As surintendant des finances, Fouquet (above) was the richest and in many ways the most powerful man in France, and had expected to rule after the model of Richelieu upon the death of the Cardinal Jules Mazarin that spring. Mazarin, a brilliant Italian-born cleric-politician, had been de facto regent for the child-king Louis XIV, lover of the king's mother, Anne of Austria, rumoured by many to actually have been the king's natural father, and indeed assumed that role upon the death of Louis XIII. In the opaque financial structure cobbled together by his predecessors, Fouquet oversaw the royal treasury as if it was his own fortune, and essentially it was. He borrowed and lent for the state on his own personal credit and personally appointed and directed the royal tax farmers. The position was ripe for abuse and was abused accordingly, and French kings had always been paupers compared to their finance ministers.
Intelligent, ambitious and headstrong, the young Louis XIV (above; pastel portait by Charles Le Brun) was instructed by Mazarin in the ways of power, and with wise foresight Mazarin ensured the king's future success by also forming Colbert (portrait below, attributed to Jacques Aved) as the loyal, diligent and capable bureaucrat-advisor par excellence. In essence, Fouquet's arrest was a carefully plotted coup d'état which was necessary to permit the king to actually govern France himself. Colbert, Mazarin's protegé, was also determined to rise to power through service to the king, and saw in Fouquet the perfect target upon which to pin blame for Mazarin's own colossal embezzlement, of which he was also a benefactor.
The young king's ambition, his love for the memory of Mazarin and trust in Colbert's manifest competence and the evidence his spies had uncovered, as well as the affront of Fouquet's smug, self-satisfied figure, led him easily into the plot. The arrest had actually been decided in March of 1661 when, along with evidence of his embezzlement, Colbert presented proofs that Fouquet was courting the king's own mistress, the beautifully simple-minded Louise de la Vallière. The conspirators patiently bided their time until autumn, when both grain and taxes were harvested, and the ill-considered ostentation of the fête at Vaux was simply salt in the king's festering wounds. Indeed, Louis XIV was reportedly so furious while at Vaux that he was only dissuaded from arresting Fouquet there and then by his mother, who said such an act would remain unpardonable in the eyes of history.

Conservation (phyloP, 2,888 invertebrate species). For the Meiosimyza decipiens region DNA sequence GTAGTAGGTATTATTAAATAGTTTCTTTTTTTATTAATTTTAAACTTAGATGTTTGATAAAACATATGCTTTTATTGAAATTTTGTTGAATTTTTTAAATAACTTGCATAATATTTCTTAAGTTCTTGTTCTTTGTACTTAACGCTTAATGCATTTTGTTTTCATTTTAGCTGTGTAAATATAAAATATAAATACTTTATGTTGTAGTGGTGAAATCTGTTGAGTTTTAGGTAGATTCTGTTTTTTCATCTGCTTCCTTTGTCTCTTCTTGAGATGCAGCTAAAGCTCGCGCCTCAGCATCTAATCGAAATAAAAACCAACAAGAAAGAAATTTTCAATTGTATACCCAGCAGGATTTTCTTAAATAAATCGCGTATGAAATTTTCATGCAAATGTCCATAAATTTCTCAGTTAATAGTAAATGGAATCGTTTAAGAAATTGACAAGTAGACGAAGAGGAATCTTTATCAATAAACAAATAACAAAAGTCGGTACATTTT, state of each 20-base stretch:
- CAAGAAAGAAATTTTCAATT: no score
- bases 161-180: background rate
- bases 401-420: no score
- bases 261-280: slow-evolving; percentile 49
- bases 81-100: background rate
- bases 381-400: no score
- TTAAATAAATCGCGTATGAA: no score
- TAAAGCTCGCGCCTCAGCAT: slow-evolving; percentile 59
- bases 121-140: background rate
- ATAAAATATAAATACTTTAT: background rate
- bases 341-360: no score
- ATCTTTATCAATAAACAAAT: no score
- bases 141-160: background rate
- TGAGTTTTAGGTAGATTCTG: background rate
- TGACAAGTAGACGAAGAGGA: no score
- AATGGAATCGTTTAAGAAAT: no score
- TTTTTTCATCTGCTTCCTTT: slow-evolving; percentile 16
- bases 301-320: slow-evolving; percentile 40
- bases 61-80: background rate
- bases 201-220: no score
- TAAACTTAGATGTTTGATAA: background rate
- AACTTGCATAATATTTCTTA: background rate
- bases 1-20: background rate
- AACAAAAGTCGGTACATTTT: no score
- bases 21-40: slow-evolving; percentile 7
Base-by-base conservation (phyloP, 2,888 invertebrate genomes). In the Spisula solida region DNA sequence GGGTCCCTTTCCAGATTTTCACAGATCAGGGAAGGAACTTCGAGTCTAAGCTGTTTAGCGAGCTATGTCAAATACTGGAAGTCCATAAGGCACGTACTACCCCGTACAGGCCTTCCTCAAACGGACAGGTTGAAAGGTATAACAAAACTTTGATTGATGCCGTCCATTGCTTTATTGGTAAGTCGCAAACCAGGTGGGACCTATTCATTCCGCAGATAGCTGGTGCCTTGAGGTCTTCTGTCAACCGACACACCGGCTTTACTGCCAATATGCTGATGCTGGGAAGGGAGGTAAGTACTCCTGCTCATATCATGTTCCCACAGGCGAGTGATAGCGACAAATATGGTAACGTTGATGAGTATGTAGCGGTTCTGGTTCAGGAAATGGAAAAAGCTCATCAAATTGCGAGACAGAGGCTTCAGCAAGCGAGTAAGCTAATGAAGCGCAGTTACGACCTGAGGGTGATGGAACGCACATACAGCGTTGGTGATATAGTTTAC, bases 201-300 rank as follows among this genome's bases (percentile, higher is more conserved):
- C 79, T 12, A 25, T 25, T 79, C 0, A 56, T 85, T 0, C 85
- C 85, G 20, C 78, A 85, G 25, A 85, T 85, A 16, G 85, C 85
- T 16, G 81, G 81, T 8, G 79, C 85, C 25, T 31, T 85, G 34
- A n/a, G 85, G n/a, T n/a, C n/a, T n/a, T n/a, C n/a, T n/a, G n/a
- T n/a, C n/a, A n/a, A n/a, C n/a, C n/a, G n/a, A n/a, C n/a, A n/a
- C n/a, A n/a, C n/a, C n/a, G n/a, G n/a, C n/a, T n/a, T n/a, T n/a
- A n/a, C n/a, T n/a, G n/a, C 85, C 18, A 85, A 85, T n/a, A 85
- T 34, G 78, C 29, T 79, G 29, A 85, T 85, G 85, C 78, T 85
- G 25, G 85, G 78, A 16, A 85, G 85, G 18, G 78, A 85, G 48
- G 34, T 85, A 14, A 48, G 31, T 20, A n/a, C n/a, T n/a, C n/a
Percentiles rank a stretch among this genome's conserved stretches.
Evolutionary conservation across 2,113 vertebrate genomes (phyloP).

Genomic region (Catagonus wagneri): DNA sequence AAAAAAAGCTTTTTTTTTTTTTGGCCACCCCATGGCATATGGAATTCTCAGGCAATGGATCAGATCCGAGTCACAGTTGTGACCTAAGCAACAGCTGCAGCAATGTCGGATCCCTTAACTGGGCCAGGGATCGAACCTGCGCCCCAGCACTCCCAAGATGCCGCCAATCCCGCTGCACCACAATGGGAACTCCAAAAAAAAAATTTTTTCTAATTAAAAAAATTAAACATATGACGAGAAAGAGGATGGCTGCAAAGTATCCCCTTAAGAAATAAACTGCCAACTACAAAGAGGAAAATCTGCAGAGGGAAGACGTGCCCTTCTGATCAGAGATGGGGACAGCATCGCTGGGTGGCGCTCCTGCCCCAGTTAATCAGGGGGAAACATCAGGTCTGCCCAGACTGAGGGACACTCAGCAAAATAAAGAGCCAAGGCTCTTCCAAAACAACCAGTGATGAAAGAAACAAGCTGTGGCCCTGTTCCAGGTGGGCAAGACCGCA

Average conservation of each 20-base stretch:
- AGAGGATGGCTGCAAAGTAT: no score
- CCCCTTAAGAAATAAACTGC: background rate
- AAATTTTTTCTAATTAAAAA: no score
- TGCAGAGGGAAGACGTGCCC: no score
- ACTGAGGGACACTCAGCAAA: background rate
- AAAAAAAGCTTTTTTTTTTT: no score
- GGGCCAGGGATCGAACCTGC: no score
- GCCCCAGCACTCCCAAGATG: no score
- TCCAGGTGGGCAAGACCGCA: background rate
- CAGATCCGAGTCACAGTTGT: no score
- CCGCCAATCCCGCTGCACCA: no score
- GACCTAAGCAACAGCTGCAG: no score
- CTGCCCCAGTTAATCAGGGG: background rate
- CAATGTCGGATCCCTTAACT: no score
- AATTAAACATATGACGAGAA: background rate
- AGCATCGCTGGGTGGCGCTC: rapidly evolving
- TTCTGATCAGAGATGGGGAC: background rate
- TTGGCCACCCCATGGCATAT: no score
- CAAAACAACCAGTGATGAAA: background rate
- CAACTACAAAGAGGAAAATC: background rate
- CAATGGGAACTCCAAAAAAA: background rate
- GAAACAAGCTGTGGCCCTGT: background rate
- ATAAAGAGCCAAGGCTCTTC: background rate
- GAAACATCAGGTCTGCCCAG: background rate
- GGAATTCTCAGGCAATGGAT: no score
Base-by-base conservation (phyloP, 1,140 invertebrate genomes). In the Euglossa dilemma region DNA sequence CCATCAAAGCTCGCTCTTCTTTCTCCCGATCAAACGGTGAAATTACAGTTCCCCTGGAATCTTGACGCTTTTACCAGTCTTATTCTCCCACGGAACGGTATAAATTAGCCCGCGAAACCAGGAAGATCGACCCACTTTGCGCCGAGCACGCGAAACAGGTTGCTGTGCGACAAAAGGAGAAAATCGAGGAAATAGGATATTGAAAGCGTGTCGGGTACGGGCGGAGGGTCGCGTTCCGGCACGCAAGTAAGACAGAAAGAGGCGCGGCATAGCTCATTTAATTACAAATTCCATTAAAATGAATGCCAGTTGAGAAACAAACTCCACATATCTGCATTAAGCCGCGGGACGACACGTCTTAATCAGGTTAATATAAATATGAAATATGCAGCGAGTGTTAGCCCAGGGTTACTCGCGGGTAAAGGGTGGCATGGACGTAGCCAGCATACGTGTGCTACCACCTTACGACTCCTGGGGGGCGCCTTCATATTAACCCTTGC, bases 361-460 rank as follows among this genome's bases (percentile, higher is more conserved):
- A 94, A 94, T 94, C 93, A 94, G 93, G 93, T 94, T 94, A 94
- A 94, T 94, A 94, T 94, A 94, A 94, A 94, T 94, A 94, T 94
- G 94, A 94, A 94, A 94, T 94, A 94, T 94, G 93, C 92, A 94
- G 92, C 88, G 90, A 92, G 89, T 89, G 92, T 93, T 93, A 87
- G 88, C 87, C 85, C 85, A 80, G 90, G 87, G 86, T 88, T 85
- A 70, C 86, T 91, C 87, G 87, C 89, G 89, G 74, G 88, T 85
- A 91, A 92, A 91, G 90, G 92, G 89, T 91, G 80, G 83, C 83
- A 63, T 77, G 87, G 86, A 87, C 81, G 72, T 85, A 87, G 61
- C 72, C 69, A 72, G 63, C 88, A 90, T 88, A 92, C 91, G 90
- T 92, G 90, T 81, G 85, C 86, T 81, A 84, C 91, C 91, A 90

Fouquet was brought to Vincennes and his show trial, which Colbert organized, selecting the judges and harrying them mercilessly, required nearly three years to reach a verdict of banishment, infuriating the king. He cynically rejected the verdict as overly harsh, "commuting" Fouquet's sentence by ordering him imprisoned in the fortress of Pignerol for life. Despite the outcry from Fouquet's many partisans, the point had been made and Louis XIV had established his authority; most importantly, he had secured control over the royal finances. His reign, which had started almost two decades earlier, in 1643 at the age of four, had finally begun.